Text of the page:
• Convene regular meetings to provide updates on FSG research, implementation, and evaluation activities around the US and circulate notes from meetings.
  • Develop collaborative projects that leverage our skills and experiences in support of our mission.

Key Function: Foster research and evaluation efforts to study concepts of interest under “Mission” above. 

Related Activities:

  • Link public health practitioners with researchers to improve implementation and evaluation efforts.
  • Identify research priorities to fill critical gaps as options for researchers and funders, including by conducting literature reviews.
  • Develop measures and evaluation guide for FSG in various settings, drawing upon members’ research and experiences.
  • Develop case studies and success stories to provide qualitative information that can be used to help future efforts to implement FSG.
  • Elevate FSG visibility by collaborating to organize cross-disciplinary symposia, panels, and sessions at national conferences.


August 2020 Webinar: Applying Behavioral Design Principles to Promote Sales of Healthy Foods (listen to recording here)

  • Presenter: Nadine Nugent, PhD, Senior Scientist, Gretchen Swanson Center for Nutrition (access PPT slides here)

June 2020 Webinar: Broadening Food Service Guideline Engagement Through the Good Food Purchasing Values (listen to recording here)

  • Presenter: Laura Edwards-Orr, Director of Institutional Impact at the Center for Good Food Purchasing Access PPT here

March 2020 Webinar: Evaluating FSG Implementation and Impact, Part 2: Brief Case Studies to Illustrate Different Approaches to Monitoring (listen to recording here)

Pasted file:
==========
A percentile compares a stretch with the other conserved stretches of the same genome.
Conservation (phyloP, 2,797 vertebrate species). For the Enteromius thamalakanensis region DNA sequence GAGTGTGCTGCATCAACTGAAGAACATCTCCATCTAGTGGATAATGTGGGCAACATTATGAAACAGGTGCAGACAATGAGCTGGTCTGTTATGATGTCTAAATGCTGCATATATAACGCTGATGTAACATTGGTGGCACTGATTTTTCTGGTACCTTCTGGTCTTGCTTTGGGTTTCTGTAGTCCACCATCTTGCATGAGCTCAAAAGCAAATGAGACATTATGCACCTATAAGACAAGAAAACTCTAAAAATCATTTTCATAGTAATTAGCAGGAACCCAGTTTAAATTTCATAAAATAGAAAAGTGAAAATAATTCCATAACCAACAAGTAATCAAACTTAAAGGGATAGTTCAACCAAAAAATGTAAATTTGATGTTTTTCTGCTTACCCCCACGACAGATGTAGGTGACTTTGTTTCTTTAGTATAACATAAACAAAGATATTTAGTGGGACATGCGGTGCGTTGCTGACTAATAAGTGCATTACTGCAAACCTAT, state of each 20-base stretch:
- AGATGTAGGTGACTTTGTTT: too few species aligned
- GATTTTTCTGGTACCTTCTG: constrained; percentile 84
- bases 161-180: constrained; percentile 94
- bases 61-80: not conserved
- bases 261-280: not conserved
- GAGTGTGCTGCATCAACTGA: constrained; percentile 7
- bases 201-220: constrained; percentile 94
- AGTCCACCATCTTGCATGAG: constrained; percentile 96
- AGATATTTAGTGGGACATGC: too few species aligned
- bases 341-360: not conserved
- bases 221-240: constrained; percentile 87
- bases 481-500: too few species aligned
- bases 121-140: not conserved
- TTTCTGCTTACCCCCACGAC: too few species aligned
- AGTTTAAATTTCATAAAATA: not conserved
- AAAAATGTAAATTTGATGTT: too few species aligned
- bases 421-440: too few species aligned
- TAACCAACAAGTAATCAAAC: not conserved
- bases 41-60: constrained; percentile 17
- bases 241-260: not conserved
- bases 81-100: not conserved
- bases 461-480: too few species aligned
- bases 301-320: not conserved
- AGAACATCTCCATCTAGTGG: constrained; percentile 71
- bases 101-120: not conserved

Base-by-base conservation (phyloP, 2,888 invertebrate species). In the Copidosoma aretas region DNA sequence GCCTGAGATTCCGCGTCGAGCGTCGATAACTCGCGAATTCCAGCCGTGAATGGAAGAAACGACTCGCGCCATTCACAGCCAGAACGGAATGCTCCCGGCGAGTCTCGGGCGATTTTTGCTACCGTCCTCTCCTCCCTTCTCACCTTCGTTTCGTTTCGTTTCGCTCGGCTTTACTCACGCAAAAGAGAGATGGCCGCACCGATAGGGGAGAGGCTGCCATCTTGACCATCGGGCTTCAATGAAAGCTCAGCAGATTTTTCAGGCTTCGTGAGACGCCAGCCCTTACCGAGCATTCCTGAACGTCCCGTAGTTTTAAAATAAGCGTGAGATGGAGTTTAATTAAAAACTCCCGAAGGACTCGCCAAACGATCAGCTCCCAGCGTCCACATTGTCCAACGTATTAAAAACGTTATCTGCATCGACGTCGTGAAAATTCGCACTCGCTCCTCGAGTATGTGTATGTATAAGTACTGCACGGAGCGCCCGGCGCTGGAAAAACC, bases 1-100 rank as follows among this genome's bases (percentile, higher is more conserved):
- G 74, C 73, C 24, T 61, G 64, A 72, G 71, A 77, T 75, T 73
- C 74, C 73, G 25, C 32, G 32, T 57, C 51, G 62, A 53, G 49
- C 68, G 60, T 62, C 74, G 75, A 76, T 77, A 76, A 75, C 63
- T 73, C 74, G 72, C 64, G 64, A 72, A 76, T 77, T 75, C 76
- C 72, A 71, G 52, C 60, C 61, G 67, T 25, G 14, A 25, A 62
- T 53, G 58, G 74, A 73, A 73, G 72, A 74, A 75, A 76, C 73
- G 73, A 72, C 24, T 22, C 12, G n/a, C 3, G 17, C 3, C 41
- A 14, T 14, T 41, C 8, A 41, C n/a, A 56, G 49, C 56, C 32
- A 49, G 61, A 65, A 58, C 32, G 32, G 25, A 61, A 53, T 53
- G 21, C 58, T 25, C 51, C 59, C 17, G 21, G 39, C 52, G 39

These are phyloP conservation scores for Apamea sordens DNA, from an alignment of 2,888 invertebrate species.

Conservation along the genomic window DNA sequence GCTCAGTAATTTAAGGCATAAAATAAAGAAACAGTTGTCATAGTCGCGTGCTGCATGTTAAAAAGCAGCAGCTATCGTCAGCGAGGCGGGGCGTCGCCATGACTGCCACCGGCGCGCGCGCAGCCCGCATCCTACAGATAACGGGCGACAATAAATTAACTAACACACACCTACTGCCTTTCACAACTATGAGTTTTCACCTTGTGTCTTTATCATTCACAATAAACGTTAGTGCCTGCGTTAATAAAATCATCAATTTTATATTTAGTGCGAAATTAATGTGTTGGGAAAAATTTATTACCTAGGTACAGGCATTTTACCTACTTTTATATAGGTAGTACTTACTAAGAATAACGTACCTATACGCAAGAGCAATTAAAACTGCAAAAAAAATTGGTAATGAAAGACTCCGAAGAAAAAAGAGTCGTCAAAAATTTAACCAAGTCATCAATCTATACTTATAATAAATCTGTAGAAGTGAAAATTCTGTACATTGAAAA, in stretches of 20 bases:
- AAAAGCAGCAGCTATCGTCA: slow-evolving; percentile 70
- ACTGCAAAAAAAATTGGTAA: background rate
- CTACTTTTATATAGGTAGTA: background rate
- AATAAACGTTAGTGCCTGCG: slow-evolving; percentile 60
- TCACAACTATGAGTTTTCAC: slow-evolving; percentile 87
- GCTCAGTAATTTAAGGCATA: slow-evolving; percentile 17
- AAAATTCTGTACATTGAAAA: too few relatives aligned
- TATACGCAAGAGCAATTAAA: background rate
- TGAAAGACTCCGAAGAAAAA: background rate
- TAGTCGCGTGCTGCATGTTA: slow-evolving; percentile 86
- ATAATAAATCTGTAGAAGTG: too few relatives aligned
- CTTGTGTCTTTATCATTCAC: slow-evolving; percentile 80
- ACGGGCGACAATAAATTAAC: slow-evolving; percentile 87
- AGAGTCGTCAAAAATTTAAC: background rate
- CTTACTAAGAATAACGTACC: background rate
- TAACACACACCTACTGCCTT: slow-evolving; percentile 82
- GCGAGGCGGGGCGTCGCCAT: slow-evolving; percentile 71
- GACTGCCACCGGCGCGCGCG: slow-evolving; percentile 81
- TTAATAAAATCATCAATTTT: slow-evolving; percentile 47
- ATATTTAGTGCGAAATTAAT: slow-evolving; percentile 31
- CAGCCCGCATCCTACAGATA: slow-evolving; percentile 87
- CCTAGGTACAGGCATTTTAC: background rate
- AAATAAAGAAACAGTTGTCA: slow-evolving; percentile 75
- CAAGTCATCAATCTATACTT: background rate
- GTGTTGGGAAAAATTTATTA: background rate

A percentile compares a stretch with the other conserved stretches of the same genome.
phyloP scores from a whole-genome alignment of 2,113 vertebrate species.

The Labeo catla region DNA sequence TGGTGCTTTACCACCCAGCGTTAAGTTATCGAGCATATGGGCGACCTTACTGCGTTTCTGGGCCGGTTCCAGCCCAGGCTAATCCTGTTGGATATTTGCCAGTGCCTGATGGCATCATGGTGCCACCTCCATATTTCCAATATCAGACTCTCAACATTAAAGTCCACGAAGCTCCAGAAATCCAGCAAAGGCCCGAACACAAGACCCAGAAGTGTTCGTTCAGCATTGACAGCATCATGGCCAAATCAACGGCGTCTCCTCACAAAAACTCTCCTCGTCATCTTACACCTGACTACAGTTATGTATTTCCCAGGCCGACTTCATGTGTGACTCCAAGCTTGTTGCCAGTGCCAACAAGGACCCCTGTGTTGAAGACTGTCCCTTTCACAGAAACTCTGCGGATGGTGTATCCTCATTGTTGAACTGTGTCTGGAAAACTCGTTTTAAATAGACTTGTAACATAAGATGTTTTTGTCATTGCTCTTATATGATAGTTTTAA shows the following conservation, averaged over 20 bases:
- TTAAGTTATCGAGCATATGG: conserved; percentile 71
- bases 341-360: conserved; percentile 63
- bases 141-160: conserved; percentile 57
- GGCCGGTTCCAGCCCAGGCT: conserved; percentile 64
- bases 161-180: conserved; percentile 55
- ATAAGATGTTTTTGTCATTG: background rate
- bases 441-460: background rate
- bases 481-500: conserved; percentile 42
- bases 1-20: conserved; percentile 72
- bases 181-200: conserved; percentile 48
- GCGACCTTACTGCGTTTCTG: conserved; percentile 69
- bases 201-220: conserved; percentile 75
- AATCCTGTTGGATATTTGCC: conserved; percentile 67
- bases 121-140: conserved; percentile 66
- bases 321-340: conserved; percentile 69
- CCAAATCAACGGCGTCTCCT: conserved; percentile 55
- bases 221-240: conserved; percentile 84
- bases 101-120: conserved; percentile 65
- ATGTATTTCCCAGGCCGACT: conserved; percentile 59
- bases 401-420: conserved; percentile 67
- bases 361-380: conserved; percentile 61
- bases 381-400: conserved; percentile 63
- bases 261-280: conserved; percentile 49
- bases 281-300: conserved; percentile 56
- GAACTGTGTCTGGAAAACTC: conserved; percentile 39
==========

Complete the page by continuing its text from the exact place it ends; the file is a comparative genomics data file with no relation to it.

• Presentation #1: Evaluating Outcomes of Food Service Guidelines (Chris Long, University of Arkansas) Access PPT here
  • Presentation #2: Evaluating Food Service Guidelines Using Micro-Market Sales Data (Chris Mornick, WA DOH) Access PPT here
  • Presentation #3: Evaluating the Long-Term Impact of Nutrition Standards and Other Health Food Procurement Practices in Los Angeles County (Brenda Robles, LA County DPH) Access PPT here

January 2020 Webinar: Evaluating FSG Implementation and Impact, Part 1: Brief Case Studies to Illustrate Different Approaches to Monitoring (listen to recording here)

  • Presentation #1: Engaging Partners to Help Monitor Food Service Guidelines (Chris Mornick, Washington State Department of Health) Access PPT slides here
  • Presentation #2: Using FSG Monitoring to Influence Implementation of a Sodium Reduction Intervention in Schools (Chris Long, University of Arkansas) Access PPT slides here
  • Presentation #3: Applying a Mixed-Methods Evaluation Framework to Monitor Implementation of Healthy Food Procurement Practices in Los Angeles County (Brenda Robles, Los Angeles County Department of Public Health) Access PPT slides here